ditto. yay Brian.
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On 1/8/2016 11:48 PM, Robin Frost wrote:
Your explanation is very well put and confirms that which I thought
about you truly having the gift of the heart of a teacher which is
different than merely knowing something.
*From:* Brian Vogel <mailto:firstname.lastname@example.org>
*Sent:* Friday, January 8, 2016 11:44 PM
*To:* email@example.com <mailto:firstname.lastname@example.org>
*Subject:* Re: Views on Keyboard Shortcuts to teach or, perhaps,
emphasize when teaching
Thanks to all for this fascinating exchange of ideas.
Laura, your question is not in any way dumb and it is very difficult to
answer easily. It's relatively easy for me to know the difference
because I can literally see the Windows keyboard shortcuts "reveal
themselves" as the sequences are hit, at least a large number of them.
I certainly, for instance, didn't know the keyboard sequence that was
used in Windows Live Mail to do a message search in its entirety,
particularly the ALT+i for the find now key, but as I work through the
process the first time with the client at each step Windows (or the
Windows program) shows the next character or characters that are part of
the sequence, allowing me to build the entire sequence for inclusion in
the step-by-step directions.
I am glad, though, to hear others saying that it is important to make
this distinction. The main reason it's important to me is that there is
a huge set of Windows keyboard shortcuts, the three best known being
Ctrl+C (copy), Ctrl+X (cut), and Ctrl+V (paste), that are used in
precisely the same manner in more programs than I can count. There are
many more that fall into the "extended common" set of Windows keyboard
shortcuts and I want my clients to understand that, if they're in a
pinch, and they know how to do "process X" in "program Y" that they
should at least try seeing if "process X" will get the same result in
different Windows "program Z."
The same concept applies to the JAWS layer as well, since you use the
same JAWS keyboard shortcuts to accomplish the same tasks in a wide
array of Windows programs.
If you know the difference between the two, though, and you have that
knowledge "in your bones" you can actually sometimes function if speech
goes south at a given point in time and still complete at least the
current thing you're trying to do like save a file.
Another reason it's important to know the difference is because
sometimes assistive technology like JAWS, ZoomText, or the like
"captures" what would be a Windows keyboard shortcut for it's own use.
My client gave an example of this last night, that he'd figured out on
his own. He generally uses either ZoomText or JAWS (much more JAWS
these days) separately along with whatever Windows program he needs
beneath it. The other day he had ZoomText, plus JAWS, plus some Windows
program open. One of the commands that we always used to perform a
function in that Windows program when JAWS was running alone suddenly
wasn't working in the Windows program, and ZoomText was doing something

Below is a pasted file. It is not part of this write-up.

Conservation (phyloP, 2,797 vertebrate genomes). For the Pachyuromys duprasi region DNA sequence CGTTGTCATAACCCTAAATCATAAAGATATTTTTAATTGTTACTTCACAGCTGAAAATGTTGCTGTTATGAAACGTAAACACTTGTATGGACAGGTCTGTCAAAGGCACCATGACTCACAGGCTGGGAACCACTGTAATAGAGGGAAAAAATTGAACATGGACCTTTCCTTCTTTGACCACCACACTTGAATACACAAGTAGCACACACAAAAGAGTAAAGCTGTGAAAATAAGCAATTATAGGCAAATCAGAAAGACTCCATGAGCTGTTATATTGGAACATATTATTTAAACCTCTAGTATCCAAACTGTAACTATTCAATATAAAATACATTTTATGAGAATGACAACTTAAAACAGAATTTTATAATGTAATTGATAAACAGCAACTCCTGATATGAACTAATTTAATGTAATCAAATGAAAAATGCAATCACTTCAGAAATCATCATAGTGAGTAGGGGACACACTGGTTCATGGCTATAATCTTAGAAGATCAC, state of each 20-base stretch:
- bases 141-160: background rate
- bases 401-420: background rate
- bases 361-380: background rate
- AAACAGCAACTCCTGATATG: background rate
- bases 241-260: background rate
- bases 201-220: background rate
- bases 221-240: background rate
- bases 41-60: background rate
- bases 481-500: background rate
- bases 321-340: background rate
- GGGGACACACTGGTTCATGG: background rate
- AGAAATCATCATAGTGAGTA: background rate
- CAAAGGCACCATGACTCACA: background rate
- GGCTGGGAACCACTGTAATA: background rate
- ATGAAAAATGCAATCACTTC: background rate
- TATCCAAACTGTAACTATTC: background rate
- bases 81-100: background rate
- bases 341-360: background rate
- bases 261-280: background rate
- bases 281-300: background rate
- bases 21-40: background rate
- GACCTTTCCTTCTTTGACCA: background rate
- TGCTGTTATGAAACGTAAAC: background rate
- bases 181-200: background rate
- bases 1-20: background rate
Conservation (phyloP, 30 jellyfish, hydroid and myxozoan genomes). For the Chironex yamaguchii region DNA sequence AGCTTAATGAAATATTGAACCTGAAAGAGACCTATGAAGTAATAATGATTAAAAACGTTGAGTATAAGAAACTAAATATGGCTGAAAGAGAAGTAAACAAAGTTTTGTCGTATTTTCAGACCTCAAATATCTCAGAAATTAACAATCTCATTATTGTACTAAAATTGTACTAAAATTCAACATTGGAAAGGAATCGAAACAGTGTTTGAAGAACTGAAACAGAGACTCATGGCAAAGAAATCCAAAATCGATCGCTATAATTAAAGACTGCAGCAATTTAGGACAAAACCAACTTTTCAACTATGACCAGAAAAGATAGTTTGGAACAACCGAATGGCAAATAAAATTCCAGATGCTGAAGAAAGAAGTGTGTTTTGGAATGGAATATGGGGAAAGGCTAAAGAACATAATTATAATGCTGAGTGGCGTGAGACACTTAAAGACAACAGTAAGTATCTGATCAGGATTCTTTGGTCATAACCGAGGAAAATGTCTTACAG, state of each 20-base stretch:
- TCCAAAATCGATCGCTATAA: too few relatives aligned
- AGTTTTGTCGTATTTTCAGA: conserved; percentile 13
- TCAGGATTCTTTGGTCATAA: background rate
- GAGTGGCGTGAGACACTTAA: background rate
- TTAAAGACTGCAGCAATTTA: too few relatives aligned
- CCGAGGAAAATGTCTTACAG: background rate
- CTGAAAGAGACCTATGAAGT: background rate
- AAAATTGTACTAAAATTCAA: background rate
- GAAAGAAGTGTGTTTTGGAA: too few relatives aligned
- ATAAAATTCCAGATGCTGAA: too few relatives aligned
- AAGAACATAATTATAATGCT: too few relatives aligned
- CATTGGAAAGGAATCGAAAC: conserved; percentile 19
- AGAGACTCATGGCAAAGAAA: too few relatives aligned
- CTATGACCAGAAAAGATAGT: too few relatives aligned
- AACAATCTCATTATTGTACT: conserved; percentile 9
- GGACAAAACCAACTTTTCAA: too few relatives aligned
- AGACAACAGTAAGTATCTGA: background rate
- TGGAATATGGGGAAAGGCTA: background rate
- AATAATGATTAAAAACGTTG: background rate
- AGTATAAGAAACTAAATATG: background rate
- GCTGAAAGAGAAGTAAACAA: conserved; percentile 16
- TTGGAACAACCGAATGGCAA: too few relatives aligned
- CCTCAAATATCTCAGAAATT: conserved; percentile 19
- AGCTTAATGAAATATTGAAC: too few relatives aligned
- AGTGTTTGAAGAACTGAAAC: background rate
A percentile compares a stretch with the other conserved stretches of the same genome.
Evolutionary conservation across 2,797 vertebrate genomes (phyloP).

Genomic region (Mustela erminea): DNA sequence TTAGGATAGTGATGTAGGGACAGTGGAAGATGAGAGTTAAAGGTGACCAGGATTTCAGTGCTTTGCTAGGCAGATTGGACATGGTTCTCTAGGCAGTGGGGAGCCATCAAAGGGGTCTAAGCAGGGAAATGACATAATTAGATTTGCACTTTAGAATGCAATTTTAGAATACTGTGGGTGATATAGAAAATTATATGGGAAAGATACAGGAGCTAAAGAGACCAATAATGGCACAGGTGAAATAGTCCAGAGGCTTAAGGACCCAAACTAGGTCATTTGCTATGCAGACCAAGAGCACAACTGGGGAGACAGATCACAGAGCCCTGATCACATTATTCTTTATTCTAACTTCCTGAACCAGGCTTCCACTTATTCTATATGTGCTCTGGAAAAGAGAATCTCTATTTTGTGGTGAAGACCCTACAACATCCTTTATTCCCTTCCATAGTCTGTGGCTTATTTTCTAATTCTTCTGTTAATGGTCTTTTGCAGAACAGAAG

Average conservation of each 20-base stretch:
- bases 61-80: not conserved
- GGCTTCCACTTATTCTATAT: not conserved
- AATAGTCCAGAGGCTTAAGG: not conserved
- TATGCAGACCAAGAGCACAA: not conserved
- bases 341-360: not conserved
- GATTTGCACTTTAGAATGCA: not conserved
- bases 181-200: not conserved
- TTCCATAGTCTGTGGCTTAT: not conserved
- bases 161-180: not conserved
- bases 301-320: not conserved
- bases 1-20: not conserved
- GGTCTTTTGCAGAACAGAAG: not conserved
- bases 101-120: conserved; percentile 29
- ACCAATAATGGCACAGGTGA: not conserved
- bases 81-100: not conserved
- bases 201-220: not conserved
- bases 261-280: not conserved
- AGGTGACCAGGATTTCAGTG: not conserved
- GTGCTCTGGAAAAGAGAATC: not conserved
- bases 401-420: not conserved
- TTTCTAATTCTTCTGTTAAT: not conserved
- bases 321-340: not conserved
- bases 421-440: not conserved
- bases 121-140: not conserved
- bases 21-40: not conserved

he'd never seen before. He figured out for himself that ZoomText had
commandeered that particular command for its own use and, thus, was not
passed along to the Windows program running beneath it for processing.
I use the analogy of the various programs being like separate sifting
screens stacked one atop the other. The screen readers and other
assistive technology are always the topmost screen. They get every
blessed keystroke you hit passed through them first, and these programs
get to interpret those first, so if a keystroke sequence is considered a
command by JAWS, for instance, JAWS does it's thing with that sequence
and nothing from it sifts through to the program that is "the next
sifting screen down." Then, all of the keystroke sequences that JAWS
didn't snag as its own get passed down to the next sifting screen, and
for the purposes of this narrative lets say that's ZoomText. Now
ZoomText gets "first crack" at interpreting the sequences that have
passed into its hands, and acts on any of those it recognizes as "my
command." Then whatever is left sifts through and falls into the screen
that is the Windows program running below it for interpretation as
commands it processes. I think it's important for people to understand
that there exists a hierarchy and that AT sits at the top of that heap
and gets first crack at every keyboard input sequence to decide if it
"belongs to me" before passing what remains on to the next guy. Very
often this may be irrelevant to doing what you want to do, but it can be
key to understanding why "things that used to work" may work no longer
if some other AT program gets added to the mix that ends up siphoning
off commands that used to be passed through to other programs, so those
other programs never see them.
Heavens, but the above seems awfully wordy, but I really can't think of
a short way to describe the conceptual framework of program layers and
that knowing about it can make sudden changes in behavior on your system
a bit more understandable when new stuff enters the mix of programs
running at the same time.